FIG. 6 is a perspective view, partially broken away, of the variable flow means body portion of the variable angle liquid dispenser of FIGS. 4 and 5;

FIGS. 7A and 7B are a side view and an end view, respectively, of the variable valve element of the variable angle liquid dispenser assembly of FIGS. 4-6;

FIGS. 8A-8D are views of the forward portion of the variable flow means body portion of the variable angle liquid dispenser of FIGS. 4-6; FIG. 8A being a front view; FIG. 8B being a side view; FIG. 5C being a rear view; and FIG. 8D being a cross-sectional view taken at a plane through line 100100 of FIG. 8C; and

FIG. 9 is a diagram of the system for practicing the invention.

DETAILED DESCRIPTION OF THE BEST MODE OF THE INVENTION

FIGS. 1 and 2 illustrate a variable angle liquid dispensing apparatus and method of the invention. The variable angle liquid dispensing apparatus 10 of the invention combines a variable flow control means 20 and a nozzle 30, preferred embodiments of which are shown in cross-section in FIG. 2, and further illustrated and described with respect to FIGS. 3-8. Such variable angle liquid dispensing apparatus are particularly desirable in the application of two-component materials, such as in polyester spray-up and wet-out operations.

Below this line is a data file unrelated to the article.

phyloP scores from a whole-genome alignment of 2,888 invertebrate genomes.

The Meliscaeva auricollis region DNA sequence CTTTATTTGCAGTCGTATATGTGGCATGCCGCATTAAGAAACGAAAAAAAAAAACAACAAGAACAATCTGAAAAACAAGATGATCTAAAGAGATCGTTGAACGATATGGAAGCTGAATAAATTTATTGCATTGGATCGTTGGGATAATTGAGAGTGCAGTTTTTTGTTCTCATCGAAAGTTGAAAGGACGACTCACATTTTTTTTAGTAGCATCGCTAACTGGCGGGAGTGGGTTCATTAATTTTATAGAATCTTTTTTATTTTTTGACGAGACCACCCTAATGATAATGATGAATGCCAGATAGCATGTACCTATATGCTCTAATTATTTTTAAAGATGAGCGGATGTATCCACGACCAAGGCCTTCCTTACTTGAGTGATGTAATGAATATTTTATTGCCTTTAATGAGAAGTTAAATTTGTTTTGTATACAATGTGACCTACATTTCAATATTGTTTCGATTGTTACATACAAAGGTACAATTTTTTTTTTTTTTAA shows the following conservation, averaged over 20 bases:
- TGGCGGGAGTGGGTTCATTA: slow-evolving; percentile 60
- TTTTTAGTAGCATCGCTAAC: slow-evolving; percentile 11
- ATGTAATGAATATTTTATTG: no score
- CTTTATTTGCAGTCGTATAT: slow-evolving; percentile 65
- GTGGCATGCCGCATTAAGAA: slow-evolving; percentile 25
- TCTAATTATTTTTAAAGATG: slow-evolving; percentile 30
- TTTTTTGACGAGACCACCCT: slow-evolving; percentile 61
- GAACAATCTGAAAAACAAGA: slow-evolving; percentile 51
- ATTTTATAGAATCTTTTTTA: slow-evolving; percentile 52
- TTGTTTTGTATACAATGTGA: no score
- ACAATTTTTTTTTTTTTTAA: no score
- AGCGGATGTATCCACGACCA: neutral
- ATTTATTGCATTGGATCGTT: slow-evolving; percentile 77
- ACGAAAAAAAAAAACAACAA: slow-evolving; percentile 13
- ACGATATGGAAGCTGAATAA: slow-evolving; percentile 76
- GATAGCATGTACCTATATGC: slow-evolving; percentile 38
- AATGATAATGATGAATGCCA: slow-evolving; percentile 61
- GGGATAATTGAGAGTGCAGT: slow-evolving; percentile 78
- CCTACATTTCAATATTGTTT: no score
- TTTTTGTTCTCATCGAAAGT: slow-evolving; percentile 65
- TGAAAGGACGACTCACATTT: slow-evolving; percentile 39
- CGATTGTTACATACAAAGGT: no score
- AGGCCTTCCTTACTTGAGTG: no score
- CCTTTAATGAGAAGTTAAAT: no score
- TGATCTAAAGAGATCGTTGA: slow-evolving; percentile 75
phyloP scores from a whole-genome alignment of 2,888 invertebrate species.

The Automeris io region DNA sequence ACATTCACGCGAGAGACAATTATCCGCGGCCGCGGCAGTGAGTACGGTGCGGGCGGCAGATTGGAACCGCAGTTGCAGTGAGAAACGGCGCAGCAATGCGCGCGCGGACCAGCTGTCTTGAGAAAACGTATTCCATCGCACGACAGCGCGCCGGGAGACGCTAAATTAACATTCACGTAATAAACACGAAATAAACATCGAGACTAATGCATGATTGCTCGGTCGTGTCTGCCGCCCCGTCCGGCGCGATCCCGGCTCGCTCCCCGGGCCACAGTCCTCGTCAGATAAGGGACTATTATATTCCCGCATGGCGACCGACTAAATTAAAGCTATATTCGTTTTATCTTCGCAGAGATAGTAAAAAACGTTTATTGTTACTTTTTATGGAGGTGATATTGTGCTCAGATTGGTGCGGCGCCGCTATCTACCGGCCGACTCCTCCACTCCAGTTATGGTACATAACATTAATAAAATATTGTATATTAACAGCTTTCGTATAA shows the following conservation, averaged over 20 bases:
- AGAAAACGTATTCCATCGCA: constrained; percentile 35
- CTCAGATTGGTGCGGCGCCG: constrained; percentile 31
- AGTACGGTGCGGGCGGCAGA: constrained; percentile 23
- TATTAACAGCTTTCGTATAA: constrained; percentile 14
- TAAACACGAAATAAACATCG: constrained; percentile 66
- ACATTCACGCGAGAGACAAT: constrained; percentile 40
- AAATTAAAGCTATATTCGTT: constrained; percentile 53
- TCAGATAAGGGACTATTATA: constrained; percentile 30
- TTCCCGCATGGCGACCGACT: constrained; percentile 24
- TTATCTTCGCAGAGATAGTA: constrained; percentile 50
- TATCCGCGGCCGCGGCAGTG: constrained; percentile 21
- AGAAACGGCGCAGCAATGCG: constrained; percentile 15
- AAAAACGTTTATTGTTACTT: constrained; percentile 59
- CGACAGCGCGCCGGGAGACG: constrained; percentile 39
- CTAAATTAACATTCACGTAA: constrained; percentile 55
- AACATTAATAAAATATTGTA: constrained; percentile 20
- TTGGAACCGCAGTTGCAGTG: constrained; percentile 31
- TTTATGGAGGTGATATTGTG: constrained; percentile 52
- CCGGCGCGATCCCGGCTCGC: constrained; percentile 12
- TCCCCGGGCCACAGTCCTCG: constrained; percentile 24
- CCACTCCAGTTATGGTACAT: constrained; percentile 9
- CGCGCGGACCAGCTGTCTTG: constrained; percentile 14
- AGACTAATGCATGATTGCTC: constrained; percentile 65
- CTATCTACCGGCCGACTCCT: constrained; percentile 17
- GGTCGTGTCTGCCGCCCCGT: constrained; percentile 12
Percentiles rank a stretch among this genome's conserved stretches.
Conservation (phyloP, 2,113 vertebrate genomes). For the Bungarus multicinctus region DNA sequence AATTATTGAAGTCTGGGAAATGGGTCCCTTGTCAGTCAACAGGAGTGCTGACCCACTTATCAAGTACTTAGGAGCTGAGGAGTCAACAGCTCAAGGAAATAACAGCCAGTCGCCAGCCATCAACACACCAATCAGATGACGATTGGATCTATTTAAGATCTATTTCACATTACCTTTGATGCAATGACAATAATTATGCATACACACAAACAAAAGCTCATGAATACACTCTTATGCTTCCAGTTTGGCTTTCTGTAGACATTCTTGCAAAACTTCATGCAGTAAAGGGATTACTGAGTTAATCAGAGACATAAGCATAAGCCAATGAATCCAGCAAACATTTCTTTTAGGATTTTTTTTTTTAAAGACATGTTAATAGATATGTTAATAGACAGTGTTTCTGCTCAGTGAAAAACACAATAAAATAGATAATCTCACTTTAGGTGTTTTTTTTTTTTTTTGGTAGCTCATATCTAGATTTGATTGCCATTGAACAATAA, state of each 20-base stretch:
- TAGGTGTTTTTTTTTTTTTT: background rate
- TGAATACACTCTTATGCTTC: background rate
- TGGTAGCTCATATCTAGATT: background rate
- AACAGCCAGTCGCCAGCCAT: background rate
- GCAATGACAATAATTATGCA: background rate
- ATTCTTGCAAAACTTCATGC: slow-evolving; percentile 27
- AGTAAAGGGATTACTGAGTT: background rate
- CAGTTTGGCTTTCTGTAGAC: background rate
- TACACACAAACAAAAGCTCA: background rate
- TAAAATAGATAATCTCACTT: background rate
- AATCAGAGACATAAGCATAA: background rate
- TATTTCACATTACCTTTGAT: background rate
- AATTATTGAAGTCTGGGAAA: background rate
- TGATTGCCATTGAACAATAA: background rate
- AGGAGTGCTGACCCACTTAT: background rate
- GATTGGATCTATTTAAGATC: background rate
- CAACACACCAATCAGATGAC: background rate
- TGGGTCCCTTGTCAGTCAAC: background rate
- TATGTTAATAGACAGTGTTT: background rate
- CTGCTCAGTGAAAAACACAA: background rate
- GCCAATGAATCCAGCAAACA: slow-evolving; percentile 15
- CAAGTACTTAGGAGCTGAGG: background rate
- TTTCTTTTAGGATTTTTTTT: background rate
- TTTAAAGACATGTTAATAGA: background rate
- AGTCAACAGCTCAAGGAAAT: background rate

As illustrated by FIGS. 1 and 2, for example, mixed components of a two-component material, such as a polyester resin and a catalyst therefor, are delivered to an input passageway 21 of variable flow control means 20, and are dispensed from the dispensing nozzle 30 for deposition on a substrate 15. The two components of the plural component material are preferably mixed in the input passageway 21, but may be mixed before they reach the input passageway 21. The two components are further mixed by the action of the variable flow control means 20 and nozzle 30 prior to their deposition on the substrate 15. As illustrated by FIGS. 1 and 2, the dispensing nozzle 30 combines a plurality of streams of mixed material as they exit the nozzle 30 to form an expanding, substantially planar liquid stream 11 that extends from the nozzle 30 a distance of at least several inches in sheet-like form, substantially without the formation of small particles of material that can be carried away by air movement. In the invention, through adjustment of the variable flow control means 20, the stream 11 that extends from the nozzle can, during operation of the apparatus 10, be varied from a substantially round, columnar stream to an expanding, substantially planar stream, having a variable included angle {acute over (α)} and providing variable width “W” of material deposited on the substrate 15, illustrated in FIG. 1. In the invention, the plurality of streams of material are contained within the nozzle until they are combined, and their interaction remains controlled and free from disturbing influence by the wind.